In part one I opened the drill and took the innards out. In this article I’ll open the motor and make the repair.

Now that I’ve got the drill apart it’s time to start fixing it. I wasn’t sure what was wrong with the drill and I didn’t think it was fixable so I took off a few bits that probably aren’t necessary to remove as I was interested in seeing how it went together. I’ll give you a quick look at them here just in case you do need to remove them and because I’m sure you want to see what’s inside.

motor-mounting-plate

The first things I removed was the motor mounting plate. This couples the motor to the gearbox and it held in place with two screws once of which is marked read. This is important because the positive lead to the motor is longer than the negative and the mounting plate only goes on one way. I managed to put it back on the wrong way around first time, oops. This part probably doesn’t need to be removed.

There is also a sleeve wrapping the motor which I took off, again this doesn’t need to be removed. I’m not sure what the sleeve is for, it could just be a spacer or it might be to enhance the magnetic field. Either way leave it in place as there’s nothing underneath it.

motor-back-fixing-clip-1

Flip the motor around and you see the power connectors and the clips that hold the back plate in place. I decided to unsolder the power cables but as long as you are careful I don’t think that’s actually necessary. I should point out that I had, by now, guessed that the problem was probably with the brushes rather than the windings on the motor itself. My guess what that the brushes were all but gone and that I was grinding away whatever spring mechanism held the brushes in place.

motor-back-fixing-clip-2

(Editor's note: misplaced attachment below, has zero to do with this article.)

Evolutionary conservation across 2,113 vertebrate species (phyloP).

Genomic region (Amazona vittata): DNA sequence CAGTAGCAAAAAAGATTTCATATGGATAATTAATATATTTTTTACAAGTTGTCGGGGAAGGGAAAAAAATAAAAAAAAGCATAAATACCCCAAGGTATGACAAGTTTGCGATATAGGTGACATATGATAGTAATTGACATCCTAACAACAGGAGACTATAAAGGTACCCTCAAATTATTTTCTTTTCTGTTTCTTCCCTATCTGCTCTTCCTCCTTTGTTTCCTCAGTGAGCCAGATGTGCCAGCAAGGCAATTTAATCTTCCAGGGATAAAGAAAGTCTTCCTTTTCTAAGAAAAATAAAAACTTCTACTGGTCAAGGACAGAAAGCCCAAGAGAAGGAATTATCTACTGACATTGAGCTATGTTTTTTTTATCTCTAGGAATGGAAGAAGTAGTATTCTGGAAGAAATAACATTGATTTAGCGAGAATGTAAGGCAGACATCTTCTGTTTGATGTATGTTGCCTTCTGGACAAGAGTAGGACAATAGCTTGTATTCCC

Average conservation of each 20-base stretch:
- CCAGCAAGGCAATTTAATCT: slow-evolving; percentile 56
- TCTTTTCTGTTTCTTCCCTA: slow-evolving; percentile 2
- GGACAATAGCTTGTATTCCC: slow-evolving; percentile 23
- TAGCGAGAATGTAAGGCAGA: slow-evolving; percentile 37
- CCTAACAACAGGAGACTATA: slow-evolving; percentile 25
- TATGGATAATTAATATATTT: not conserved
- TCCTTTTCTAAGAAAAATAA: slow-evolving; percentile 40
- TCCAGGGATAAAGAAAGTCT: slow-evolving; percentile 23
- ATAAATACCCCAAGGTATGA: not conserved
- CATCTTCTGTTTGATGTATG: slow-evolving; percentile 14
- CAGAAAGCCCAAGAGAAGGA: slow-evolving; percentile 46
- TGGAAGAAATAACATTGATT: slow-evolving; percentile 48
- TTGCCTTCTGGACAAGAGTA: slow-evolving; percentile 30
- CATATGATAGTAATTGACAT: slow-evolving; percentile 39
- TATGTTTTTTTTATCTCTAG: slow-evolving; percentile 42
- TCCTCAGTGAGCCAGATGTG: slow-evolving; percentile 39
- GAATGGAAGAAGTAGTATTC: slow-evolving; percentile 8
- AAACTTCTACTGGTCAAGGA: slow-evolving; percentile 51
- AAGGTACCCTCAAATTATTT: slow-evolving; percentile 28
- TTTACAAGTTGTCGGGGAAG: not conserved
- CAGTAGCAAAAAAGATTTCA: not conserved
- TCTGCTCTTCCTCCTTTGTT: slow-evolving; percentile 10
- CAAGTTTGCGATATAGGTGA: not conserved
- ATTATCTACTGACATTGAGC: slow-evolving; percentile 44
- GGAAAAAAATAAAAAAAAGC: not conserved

Since I’d not been inside a motor for a while I decided to try and get the can open to confirm my guess. This proved to be a tougher proposition that I expected.

The image on the left highlights one of the eight clips that fix the back plate into place. I thought that it would simply be a case of bending the clip back and pulling the place out. Try as I might I couldn’t get anything in to bend the clip back though. Even a really sharp ended flat head screwdriver couldn’t get any purchase on the tiny bit of bent metal.

motor-back-fixing-clip-3

In the end I filed off the clips which is less than ideal but it worked well enough. The next job was to get the back plate off. Again this was tricky. The best approach I found was to place the sprocket end of the shaft on the bench and tap gently on the outer case with a hammer. That raised the plate enough that I could get a screwdriver in under it and lift it off completely.

motor-innards-separator

Inside you’ll find two discs that I presume electrically separate the commutator from the case. These can be removed by hand by pulling them up the shaft. Be careful not to lose them as I think it would be game over if you do.

brush-wings-1